From nurse education to bedside nursing, nursing is experiencing an electronic makeover. Eighty seven percent of nursing schools now use high-fidelity mannequins to bring various levels of simulation to their students. Prescriber orders, previously written on paper, are now entered into a comprehensive electronic ordering system.
Three articles in the summer 2011 issue of Johns Hopkins Nursing explore the new technologies used to enhance the quality of education and care and how nurses play active and vital roles in the development and implementation of innovative health information systems.
The issue's lead feature article, "Virtual Reality," examines the use of simulation in the nursing curriculum and how this tantalizing approach provides benefits to students and schools. Combined with students' desires for the applied learning opportunities simulation provides, administration, financial, and staffing concerns are pushing nursing schools to view simulation as more than an adjunct to teaching. It is being recognized as an experiential learning tool perhaps as valuable as the traditional gold standard of nursing education: clinical time spent with patients in the hospital.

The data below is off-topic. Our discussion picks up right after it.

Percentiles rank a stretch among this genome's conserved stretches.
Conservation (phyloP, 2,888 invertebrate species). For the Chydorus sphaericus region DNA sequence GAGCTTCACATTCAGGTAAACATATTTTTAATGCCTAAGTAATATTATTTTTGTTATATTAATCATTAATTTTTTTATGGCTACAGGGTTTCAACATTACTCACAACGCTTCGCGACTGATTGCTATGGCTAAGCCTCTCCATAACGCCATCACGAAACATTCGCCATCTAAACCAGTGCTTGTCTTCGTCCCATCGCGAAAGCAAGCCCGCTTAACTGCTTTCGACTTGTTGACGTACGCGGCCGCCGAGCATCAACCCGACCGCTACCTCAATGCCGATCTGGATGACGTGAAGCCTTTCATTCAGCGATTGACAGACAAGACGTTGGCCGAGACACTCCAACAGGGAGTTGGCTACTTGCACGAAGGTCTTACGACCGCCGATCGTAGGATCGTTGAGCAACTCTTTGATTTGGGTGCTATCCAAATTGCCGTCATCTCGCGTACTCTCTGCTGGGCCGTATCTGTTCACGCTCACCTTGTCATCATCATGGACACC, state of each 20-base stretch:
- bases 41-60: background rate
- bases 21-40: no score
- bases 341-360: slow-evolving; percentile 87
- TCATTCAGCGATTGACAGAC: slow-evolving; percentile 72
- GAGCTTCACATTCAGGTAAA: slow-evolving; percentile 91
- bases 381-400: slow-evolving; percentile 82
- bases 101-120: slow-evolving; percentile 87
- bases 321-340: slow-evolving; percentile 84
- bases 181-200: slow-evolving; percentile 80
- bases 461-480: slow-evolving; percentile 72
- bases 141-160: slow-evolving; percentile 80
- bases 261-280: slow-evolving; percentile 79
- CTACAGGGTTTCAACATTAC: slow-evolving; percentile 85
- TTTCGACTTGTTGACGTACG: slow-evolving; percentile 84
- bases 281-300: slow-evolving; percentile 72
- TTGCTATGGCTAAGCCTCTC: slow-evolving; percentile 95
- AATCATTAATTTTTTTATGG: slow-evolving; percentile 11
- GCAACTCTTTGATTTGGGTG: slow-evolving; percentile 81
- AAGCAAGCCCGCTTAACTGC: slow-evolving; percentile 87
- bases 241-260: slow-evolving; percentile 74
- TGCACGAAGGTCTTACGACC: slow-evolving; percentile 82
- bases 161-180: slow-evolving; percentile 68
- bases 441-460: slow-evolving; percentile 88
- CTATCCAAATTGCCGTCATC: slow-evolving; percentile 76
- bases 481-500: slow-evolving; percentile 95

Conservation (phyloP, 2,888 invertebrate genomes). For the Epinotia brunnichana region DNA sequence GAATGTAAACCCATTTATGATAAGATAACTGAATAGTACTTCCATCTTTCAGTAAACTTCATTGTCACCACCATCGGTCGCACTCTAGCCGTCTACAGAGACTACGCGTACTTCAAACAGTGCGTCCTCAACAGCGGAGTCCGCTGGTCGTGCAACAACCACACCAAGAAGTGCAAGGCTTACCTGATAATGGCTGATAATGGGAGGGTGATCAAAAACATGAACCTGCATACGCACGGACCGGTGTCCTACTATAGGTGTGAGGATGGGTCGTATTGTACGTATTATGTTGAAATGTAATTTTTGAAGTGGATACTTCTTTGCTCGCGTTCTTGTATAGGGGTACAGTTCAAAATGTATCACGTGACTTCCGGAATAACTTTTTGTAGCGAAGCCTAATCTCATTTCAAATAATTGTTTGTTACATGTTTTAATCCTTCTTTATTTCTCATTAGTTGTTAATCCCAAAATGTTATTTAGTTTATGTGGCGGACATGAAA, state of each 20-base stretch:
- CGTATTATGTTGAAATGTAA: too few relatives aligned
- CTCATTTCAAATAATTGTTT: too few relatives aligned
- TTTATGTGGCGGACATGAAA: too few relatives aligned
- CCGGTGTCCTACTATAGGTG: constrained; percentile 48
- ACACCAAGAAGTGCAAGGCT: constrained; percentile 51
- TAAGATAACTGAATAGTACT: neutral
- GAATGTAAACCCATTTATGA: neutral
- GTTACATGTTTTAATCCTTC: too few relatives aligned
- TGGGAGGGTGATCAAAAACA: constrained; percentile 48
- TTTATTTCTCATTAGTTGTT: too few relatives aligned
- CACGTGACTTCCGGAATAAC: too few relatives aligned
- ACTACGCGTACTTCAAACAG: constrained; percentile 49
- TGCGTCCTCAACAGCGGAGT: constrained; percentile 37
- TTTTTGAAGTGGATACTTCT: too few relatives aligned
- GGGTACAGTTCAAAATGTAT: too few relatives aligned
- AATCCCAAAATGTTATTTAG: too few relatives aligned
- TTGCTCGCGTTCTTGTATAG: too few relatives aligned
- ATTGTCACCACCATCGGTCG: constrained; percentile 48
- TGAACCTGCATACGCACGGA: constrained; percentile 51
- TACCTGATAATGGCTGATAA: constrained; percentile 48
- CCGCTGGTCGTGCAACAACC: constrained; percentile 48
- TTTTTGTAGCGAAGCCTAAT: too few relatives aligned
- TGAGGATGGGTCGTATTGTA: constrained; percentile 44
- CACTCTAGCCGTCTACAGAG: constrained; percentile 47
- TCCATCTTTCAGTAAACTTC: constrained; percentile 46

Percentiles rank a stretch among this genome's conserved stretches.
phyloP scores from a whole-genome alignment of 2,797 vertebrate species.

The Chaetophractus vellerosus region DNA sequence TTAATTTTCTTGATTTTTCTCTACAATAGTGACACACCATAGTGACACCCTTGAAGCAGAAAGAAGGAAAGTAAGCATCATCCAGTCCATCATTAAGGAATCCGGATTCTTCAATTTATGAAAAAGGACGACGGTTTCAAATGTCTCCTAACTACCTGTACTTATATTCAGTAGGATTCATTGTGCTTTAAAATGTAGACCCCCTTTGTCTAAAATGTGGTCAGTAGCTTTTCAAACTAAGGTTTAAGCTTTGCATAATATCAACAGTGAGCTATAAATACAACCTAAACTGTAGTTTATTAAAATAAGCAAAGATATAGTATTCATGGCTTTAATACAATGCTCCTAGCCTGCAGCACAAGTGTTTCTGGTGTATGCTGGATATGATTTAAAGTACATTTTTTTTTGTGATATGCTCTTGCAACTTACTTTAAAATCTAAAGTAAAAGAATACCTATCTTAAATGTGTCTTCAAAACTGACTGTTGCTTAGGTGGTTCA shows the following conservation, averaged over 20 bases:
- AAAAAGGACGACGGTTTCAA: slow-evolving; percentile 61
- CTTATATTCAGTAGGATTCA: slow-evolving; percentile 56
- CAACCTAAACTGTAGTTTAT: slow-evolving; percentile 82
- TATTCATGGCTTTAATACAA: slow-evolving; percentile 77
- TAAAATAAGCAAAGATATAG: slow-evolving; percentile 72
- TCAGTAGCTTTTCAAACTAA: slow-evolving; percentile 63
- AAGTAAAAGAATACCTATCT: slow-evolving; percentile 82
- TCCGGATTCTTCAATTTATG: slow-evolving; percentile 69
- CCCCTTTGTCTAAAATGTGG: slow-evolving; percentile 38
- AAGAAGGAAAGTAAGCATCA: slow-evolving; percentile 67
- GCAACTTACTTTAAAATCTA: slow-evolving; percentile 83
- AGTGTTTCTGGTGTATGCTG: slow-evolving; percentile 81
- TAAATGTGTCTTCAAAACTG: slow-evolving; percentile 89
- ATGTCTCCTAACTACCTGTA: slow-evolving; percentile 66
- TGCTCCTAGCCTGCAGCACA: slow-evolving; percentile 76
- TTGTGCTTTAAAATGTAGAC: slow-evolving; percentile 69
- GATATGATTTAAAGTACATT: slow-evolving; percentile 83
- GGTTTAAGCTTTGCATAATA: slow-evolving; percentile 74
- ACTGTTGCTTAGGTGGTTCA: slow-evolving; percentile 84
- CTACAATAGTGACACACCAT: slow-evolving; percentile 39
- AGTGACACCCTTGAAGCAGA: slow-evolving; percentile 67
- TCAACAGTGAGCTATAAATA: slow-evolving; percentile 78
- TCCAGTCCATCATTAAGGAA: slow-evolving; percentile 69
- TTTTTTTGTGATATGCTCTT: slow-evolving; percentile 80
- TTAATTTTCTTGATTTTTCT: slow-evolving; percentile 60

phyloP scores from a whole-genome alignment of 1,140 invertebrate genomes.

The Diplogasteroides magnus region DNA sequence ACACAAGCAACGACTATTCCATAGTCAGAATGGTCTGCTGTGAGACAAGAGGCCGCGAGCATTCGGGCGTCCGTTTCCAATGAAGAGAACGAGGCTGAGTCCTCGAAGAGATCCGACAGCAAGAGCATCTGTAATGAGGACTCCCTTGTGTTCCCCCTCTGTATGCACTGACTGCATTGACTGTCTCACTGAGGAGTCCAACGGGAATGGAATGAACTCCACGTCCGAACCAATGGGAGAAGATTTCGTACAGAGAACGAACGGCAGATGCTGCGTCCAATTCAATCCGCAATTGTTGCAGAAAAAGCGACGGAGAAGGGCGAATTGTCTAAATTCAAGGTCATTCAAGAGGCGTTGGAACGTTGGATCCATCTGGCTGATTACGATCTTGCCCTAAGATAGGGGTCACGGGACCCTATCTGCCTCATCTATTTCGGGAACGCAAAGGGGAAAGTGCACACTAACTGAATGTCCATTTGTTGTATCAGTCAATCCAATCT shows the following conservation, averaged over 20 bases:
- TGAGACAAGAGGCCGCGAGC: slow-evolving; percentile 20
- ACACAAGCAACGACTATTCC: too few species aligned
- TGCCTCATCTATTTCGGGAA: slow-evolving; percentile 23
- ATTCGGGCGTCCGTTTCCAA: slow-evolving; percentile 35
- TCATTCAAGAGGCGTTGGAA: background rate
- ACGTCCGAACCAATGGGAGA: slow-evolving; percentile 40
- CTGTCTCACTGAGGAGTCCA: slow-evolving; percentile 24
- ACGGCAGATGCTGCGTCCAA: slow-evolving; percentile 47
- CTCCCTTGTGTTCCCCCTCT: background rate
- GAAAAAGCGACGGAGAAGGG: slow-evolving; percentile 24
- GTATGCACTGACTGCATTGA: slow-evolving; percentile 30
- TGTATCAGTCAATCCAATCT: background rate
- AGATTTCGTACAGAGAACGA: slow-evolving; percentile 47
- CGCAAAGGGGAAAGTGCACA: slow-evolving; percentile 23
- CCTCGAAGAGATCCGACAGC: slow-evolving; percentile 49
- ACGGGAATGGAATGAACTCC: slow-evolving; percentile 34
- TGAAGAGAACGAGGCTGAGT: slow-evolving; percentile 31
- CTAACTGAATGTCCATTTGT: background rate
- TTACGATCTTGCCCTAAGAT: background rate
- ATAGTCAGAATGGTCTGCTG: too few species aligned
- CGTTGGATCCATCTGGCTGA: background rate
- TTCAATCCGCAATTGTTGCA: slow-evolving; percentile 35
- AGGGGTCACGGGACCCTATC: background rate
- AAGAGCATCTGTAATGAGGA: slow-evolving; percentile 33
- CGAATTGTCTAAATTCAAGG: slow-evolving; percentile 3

"Health Info in the Digital Age," focuses on the many roles nurses play in the development of innovative health information systems including the electronic health record, a one-stop documentation system that fosters safer handoffs, communication between providers, informed decisions, accurate discharge plans, and other benefits.
"High-Tech Nursing" takes a close look at the successful team of five Nurse Informatics Specialists at the Johns Hopkins Hospital who ensure that the hospital's health information technology supports patient care and quality outcomes. The article highlights how each individual's skills, experience, and enthusiasm to lead new projects is enabling the hospital to achieve its goal of designing and implementing systems that enable high-quality, safe, efficient, effective, equitable, and timely, patient/family-centered care.
Johns Hopkins University School of Nursing